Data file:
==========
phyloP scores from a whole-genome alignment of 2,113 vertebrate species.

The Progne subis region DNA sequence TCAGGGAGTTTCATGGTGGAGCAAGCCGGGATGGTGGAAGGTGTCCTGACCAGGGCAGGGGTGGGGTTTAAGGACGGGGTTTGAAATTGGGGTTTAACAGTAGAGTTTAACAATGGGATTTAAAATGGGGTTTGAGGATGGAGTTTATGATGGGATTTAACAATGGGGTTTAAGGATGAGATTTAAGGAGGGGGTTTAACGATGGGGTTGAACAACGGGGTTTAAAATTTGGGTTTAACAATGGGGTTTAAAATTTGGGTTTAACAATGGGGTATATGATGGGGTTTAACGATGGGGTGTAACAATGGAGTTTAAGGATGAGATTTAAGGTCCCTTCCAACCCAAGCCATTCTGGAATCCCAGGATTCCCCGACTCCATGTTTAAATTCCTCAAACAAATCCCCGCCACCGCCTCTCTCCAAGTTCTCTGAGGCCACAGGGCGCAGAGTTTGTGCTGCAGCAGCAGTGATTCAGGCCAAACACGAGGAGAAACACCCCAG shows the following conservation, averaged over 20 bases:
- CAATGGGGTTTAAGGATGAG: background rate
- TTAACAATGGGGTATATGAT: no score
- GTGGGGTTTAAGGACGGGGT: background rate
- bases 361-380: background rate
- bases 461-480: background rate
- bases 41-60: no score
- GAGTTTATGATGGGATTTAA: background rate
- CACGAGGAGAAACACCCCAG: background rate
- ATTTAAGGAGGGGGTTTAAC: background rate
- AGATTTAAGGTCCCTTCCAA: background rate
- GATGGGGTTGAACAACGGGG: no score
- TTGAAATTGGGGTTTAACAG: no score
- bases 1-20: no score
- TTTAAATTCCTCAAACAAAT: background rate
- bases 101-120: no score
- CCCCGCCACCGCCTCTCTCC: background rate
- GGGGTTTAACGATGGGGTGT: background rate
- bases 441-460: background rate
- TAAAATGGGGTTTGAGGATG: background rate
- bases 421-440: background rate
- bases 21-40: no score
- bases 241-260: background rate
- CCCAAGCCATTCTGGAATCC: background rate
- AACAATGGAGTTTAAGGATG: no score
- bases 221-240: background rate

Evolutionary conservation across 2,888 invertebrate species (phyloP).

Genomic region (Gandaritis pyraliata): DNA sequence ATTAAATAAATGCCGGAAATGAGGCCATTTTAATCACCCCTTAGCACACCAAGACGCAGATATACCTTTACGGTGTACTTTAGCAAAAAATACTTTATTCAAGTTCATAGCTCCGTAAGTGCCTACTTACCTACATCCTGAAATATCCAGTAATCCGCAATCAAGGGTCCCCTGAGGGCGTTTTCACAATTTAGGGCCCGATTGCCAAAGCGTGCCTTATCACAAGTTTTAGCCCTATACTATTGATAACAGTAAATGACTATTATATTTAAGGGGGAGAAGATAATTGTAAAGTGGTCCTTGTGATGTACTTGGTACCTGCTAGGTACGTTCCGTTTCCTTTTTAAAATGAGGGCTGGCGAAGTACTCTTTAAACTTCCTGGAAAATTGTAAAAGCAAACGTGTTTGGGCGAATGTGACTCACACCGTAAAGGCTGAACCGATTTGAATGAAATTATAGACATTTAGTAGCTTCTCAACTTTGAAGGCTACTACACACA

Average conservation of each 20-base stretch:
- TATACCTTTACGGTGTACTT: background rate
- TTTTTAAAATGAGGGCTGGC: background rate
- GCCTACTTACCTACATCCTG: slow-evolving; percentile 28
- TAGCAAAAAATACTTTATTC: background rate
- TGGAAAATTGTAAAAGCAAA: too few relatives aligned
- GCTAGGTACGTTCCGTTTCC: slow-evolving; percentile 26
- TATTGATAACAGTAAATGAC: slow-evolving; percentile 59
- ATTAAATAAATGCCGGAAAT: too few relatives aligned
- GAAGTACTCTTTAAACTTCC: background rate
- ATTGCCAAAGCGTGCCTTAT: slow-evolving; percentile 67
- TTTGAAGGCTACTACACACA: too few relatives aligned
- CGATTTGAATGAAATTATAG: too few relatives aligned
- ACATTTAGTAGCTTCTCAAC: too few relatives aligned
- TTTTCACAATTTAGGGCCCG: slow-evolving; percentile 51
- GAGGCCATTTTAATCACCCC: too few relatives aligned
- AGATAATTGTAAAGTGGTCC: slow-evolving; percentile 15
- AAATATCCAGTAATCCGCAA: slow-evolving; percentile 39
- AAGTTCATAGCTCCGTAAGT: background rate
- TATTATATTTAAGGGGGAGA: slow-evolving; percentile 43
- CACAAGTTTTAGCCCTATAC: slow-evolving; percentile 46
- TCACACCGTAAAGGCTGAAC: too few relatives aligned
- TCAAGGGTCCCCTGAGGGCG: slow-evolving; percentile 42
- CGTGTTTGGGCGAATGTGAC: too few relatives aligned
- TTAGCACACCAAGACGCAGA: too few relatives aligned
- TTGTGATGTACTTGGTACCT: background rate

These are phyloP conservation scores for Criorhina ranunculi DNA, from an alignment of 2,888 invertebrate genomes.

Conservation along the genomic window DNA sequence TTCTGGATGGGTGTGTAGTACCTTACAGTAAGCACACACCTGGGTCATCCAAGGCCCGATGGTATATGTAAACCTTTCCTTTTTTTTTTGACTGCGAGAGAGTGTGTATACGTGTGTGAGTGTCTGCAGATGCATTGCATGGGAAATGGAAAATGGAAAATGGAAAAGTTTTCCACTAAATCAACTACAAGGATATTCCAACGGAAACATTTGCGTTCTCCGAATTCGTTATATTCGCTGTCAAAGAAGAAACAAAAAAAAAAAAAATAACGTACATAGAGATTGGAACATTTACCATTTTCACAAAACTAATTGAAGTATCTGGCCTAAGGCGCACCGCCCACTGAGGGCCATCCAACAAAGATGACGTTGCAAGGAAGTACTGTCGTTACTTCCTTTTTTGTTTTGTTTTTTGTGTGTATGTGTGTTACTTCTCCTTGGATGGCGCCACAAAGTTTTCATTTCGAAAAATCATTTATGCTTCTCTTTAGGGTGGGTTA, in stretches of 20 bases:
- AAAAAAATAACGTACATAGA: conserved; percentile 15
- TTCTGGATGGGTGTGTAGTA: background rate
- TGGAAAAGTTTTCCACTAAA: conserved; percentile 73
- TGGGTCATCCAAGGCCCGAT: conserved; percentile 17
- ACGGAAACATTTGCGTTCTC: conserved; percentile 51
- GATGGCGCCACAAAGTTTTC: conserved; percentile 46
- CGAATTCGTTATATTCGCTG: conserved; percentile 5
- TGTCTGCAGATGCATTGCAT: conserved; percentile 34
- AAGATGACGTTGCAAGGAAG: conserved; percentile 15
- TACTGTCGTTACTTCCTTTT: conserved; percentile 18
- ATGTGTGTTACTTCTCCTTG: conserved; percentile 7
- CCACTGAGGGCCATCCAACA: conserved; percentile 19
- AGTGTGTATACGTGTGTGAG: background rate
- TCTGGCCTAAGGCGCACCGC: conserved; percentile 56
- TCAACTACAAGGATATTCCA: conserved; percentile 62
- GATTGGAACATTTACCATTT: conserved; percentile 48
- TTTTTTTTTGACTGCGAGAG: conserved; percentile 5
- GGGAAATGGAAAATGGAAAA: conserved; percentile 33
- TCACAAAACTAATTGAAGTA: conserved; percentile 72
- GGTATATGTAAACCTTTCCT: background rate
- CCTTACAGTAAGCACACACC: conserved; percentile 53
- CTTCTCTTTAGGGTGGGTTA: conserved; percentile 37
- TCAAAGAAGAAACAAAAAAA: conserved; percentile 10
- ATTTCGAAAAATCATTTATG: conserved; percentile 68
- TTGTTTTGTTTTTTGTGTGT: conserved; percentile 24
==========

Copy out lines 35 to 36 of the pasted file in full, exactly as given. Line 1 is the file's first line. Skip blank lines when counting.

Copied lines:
- TGGAAAATTGTAAAAGCAAA: too few relatives aligned
- GCTAGGTACGTTCCGTTTCC: slow-evolving; percentile 26